By the by, Dave, when I go off to North Carolina in May for the pelagics, we set sail at 05.30 so I will have to be up around 04.15, breakfast at 05.00, so don't feel so badly off. There is a Spanish expression, sarna con gusto no pica. Do your own translations!
And now to Cabo de Gata today ........
After being spoilt for twelve days in Southern Morocco, I was up early (0500) to get to Cabo de Gata as dawn broke to see what birding changes had happened in my absence. I was hoping for some early migrants. Disappointingly I didn't see any Swallows, Swifts or martins at all. Drinking my warming thermos coffee in the first hide at 0710hrs (....I'm beginning to hate the longer days!) apart from the numerous Greater Flamingos I could see a large feeding group of Black-tailed Godwits, 83 in all. There was an even larger group of Avocets in the distance all feeding in a long line. Also spotted were 29 Dunlins, probably about a dozen Grey Plovers, a few Ringed and Kentish Plovers, Redshanks and Little Stints. As the sun rose over the mountains to the south east I saw my target birds, the Eurasian Curlews. They were not doing their normal routine. There were between 10-20 of them giving a fast flying display over the grassland to my right. I couldn't see any raptor activity so I assume it must be some sort of courtship ritual? I also spotted a flock of Golden Plovers flying in the same area. I noted the approximate location where they disappeared for future observation.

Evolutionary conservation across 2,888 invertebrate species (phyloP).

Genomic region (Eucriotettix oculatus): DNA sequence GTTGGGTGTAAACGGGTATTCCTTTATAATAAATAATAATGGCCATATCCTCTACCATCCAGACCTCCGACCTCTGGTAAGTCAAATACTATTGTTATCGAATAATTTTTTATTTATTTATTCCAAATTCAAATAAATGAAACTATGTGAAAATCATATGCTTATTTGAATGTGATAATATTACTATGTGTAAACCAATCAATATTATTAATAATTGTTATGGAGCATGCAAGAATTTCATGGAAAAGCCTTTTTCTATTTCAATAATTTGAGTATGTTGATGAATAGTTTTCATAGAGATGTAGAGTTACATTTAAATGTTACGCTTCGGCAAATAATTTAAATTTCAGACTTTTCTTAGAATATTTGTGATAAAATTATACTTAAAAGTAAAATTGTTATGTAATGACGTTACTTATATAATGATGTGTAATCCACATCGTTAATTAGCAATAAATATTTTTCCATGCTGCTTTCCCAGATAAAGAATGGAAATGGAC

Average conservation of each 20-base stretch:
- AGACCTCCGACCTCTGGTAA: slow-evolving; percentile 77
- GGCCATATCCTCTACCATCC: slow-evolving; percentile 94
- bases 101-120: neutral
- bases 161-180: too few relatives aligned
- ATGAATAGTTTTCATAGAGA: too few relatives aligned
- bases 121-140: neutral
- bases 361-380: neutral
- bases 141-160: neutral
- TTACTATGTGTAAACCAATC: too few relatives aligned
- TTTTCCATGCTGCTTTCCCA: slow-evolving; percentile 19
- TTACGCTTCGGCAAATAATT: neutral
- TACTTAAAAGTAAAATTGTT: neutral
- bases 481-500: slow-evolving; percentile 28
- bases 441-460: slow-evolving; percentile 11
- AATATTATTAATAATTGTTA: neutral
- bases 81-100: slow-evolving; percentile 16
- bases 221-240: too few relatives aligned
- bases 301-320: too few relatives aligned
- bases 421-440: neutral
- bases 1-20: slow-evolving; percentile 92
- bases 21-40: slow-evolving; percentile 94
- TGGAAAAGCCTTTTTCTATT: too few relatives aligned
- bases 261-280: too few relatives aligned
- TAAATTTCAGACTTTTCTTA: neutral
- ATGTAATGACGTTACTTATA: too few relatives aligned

After also seeing a single Black-winged Stilt and numerous Slender-billed Gulls I headed for the pool on the opposite side of the road. The water level was down, but a Wood Sandpiper had found it to his liking. A Zitting Cistacola and a Southern Grey Shrike were very vocal.
I was giving up hope of seeing any migrants when I saw a large raptor being determinedly harassed by two Crows. The ducking and diving went on for at least 5 minutes before the raptor got tired and landed on a pylon. I thought at first it was a Booted Eagle from the back markings but it was virtually pure white underneath so it was a young Short-toed Eagle. In fact another youngster appeared and took four attempts to land on another pylon on this windless day!
Carrying on further down the track I saw a bird in the top of a bush. I couldn't think what it was, so took a few photos to ask the experts later. It is apparently a Tree Pipit in moult. My grateful thanks to Stephen Daly of Andalusian Guides (who did) and Andy (who didn't) for their help. Ended the day with 43 species. Happy, but I can't stop thinking how it was in Morocco!!
Got some sad news for Arboleas Group members. Both Dave Green's parents, who were in their 90s have died within a couple of weeks of each other. Our thoughts and condolences go to Dave, Myrtle and their family at this sad time. I also add my condolences to those of Dave and Gilly (Andy).